Newbie question regarding "Disable DNS Forwarder" setting



  • I am new to pfSense and networking in general. Despite this, I have learned so much from the generous people willing to share their knowledge in this forum. By following cookbook instructions, I've actually managed to get my system working for my needs but am troubled by my lack of understanding regarding certain settings. The one that has vexed me the most is the one found under System>General Setup>Disable DNS Forwarder>🔲 Do not use the DNS Forwarder/DNS Resolver as a DNS server for the firewall. I have read the description underneath this setting a hundred times. It reads:

    "By default localhost (127.0.0.1) will be used as the first DNS server where the DNS Forwarder or DNS Resolver is enabled and set to listen on localhost, so system can use the local DNS service to perform lookups. Checking this box omits localhost from the list of DNS servers in resolv.conf."

    I am having great difficulty grasping the meaning of this and do not really understand the consequences of enabling this setting. When this setting is enabled, how exactly does this change how the DNS Resolver functions?
    Is the DNS Resolver actually "disabled" or is the behavior simply "altered". Does the DNS Resolver continue to resolve local host names? Does it continue to use local cache to resolve public host names?

    Part of my reason for trying to understand this setting is that enabling it appears to be required if I want to restrict which network interfaces DNS Resolver responds to queries from. This is under Services>DNS Resolver>General Settings>Network Interfaces. When the setting is unchecked, DNS Resolver insists that it respond to queries from either localhost or All network interfaces. I have my system configured so that it uses DNS Resolver (listening on port 53) for certain interfaces and DNS Forwarder (listening on port 54) for others. This has required me to enable the "Disable DNS Forwarder" setting for it to function. Again, I have essentially copied and modified cookbook instructions from other tutorials. Everything seems to work, but I really don't understand the why which really bothers me. I would appreciate any enlightenment that can be offered from the fine members of this forum.



  • @wanabe said in Newbie question regarding "Disable DNS Forwarder" setting:

    "By default localhost (127.0.0.1) will be used as the first DNS server where the DNS Forwarder or DNS Resolver is enabled and set to listen on localhost, so system can use the local DNS service to perform lookups. Checking this box omits localhost from the list of DNS servers in resolv.conf."

    This is a 'special case' situation. You shouldn't need to check this option.
    As said, pfSense itself - all the services - needs a DNS, like your internal networks (LAN's).
    These internal networks (LAN's) have there DNS severed assigned by DHCP or a static IP/gateway/DNS setup.
    This option is for pfSense itself.
    If you had another DNS server/cache somewhere on your network, you could send all 'pfSense' DNS requests to that device instead of using the build in Resolver (Or Forwarder).

    @wanabe said in Newbie question regarding "Disable DNS Forwarder" setting:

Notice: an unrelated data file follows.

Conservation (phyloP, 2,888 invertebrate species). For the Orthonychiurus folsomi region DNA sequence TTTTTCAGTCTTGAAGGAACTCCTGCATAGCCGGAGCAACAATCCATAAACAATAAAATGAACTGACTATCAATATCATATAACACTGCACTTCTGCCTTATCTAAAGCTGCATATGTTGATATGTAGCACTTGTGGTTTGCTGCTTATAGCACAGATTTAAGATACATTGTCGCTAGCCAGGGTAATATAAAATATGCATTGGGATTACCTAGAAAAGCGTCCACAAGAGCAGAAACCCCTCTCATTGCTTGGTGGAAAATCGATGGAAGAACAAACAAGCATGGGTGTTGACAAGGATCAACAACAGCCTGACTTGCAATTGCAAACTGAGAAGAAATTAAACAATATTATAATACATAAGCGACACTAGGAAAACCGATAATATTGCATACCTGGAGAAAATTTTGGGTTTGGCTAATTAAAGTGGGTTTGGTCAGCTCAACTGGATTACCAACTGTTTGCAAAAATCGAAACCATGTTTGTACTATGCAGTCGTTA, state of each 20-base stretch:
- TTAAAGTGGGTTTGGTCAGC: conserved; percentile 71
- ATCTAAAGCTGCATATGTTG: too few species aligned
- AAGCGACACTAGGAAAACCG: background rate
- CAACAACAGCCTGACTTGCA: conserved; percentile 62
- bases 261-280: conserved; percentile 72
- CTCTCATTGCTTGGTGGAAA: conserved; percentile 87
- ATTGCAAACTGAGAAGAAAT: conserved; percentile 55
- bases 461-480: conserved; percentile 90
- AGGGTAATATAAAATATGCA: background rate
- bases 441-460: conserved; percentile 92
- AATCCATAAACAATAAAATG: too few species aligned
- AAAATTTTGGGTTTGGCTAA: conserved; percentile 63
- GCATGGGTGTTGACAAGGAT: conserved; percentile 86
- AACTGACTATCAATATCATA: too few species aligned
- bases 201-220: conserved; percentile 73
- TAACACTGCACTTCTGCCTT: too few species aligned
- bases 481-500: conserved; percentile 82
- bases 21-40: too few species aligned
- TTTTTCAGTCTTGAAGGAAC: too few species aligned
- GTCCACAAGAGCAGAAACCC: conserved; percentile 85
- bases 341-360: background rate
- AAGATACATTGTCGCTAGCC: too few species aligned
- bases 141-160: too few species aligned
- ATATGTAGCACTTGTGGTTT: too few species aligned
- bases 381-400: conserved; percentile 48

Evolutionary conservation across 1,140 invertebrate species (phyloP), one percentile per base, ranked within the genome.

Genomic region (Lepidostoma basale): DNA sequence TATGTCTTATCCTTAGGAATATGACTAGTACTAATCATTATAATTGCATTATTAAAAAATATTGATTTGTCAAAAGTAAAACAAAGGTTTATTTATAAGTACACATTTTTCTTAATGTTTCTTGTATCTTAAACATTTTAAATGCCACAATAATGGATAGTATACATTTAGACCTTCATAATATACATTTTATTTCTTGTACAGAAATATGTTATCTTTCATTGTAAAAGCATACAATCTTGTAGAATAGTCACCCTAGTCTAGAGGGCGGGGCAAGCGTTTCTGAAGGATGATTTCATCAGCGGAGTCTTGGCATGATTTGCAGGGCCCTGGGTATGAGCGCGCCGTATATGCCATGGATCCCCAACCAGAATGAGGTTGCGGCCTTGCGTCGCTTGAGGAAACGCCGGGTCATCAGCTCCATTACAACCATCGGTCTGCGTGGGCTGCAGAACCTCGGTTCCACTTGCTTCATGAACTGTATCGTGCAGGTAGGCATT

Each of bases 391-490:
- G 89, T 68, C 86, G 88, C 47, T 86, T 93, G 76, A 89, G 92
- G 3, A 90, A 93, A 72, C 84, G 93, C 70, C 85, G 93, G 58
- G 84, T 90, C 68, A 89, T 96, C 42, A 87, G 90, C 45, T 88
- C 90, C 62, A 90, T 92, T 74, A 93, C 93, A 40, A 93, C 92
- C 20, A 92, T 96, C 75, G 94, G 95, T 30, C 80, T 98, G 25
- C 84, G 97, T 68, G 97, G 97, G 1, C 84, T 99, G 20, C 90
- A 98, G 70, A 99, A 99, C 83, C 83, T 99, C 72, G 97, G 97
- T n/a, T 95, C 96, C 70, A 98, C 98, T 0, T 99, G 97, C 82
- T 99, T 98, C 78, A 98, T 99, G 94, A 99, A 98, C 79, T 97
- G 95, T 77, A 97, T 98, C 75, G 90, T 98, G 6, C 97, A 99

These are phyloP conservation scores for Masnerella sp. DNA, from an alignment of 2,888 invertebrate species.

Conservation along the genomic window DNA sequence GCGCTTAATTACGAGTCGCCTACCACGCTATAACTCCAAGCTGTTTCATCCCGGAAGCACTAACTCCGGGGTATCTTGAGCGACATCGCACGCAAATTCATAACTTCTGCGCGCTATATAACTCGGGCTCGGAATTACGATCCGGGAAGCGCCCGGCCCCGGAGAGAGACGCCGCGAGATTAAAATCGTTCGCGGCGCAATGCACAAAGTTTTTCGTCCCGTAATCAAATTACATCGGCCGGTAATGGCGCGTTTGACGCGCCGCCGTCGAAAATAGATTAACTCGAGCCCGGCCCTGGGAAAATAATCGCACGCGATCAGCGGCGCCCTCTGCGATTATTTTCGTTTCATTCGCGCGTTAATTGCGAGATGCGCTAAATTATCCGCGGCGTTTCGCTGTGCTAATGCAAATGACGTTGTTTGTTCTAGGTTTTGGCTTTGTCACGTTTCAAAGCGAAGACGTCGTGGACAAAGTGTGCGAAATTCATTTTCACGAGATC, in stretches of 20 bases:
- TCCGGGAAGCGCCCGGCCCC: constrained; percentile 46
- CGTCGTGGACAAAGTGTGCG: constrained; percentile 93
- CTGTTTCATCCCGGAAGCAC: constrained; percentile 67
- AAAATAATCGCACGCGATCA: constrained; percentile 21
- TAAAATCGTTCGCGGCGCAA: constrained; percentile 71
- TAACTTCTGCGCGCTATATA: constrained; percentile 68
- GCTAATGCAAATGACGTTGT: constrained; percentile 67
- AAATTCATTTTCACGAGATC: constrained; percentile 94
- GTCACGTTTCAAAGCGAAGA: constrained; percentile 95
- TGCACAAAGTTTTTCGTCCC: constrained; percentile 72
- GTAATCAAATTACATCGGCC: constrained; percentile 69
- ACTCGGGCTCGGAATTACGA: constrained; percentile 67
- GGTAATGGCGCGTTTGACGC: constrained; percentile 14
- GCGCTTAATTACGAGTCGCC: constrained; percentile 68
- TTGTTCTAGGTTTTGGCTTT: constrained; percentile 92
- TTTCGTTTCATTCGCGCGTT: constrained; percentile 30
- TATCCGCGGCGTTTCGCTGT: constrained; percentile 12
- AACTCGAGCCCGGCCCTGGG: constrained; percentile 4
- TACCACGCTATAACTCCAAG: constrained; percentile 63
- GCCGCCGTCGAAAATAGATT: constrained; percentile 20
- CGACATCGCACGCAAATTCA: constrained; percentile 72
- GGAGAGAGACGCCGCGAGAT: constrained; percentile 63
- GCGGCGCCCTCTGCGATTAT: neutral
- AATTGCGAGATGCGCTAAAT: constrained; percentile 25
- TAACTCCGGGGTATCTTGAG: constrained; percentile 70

I have my system configured so that it uses DNS Resolver (listening on port 53) for certain interfaces and DNS Forwarder (listening on port 54) for others.

    Why using both DNS systems for your networks ?
    Using such a setup means often : the way that lead to such a 'solution' is wrong ....

    @wanabe said in Newbie question regarding "Disable DNS Forwarder" setting:

    This has required me to enable the "Disable DNS Forwarder" setting for it to function

    Yeah, because both bind also to the ::1 or 127.0.0.1 or localhost, so that pfSEnse itself can resolve, for populating the package list, looking for updates and other resolver stuff.



  • @Gertjan Thank you so much for your generous response. You have certainly supplied an important missing piece to the puzzle of my misunderstanding by explaining that pfSense itself needs a DNS like the other devices on my network. At first I didn't understand why until you later pointed out the need for pfSense to resolve for populating the package list, looking for updates, etc. That makes sense. The question I am left with now is what DNS system does pfSense use if this setting is enabled? My interpretation of the description is that both Forwarder AND Resolver are disabled for the localhost (pfSense).

    @Gertjan said in Newbie question regarding "Disable DNS Forwarder" setting:

    Why using both DNS systems for your networks ?
    Using such a setup means often : the way that lead to such a 'solution' is wrong ....

    This is exactly why I am asking this question. I am concerned that my lack of understanding is leading me to configure things the wrong way. Allow me to explain. I am attempting to configure some devices to use a VPN service (Private Internet Access) and other devices to use my regular internet. I have modeled my configuration on the following tutorial:

    https://nguvu.org/pfsense/pfsense-baseline-setup/

    In that tutorial he makes use of three sets of DNS servers but I am only using two. He uses DNS Resolver for DNS queries on his VPN network and DNS Forwarder for his non-VPN traffic. I have chosen to do the opposite. I use Forwarder for my VPN and Resolver for my non-VPN traffic. I tried routing ALL of my DNS queries through my VPN using Resolver alone but the latency was unacceptable. I accept latency on the devices that I have assigned to the VPN. I do not claim that this is either the best or proper way of configuring this type of setup. However, it does appear to work. At least, I think it does. My DNS queries from my VPN assigned devices use DNS Forwarder (dnsmasq) and do not appear to leak and my non-VPN assigned devices seem to be resolving through the root servers using DNS Resolver (Unbound). I am not sure what pfSense itself is using given your explanation. I would be most interested in receiving feedback regarding this setup. If there is a better or more proper way to do this I would like to know. I am happy to provide more details including screenshots of my setup if anyone is interested.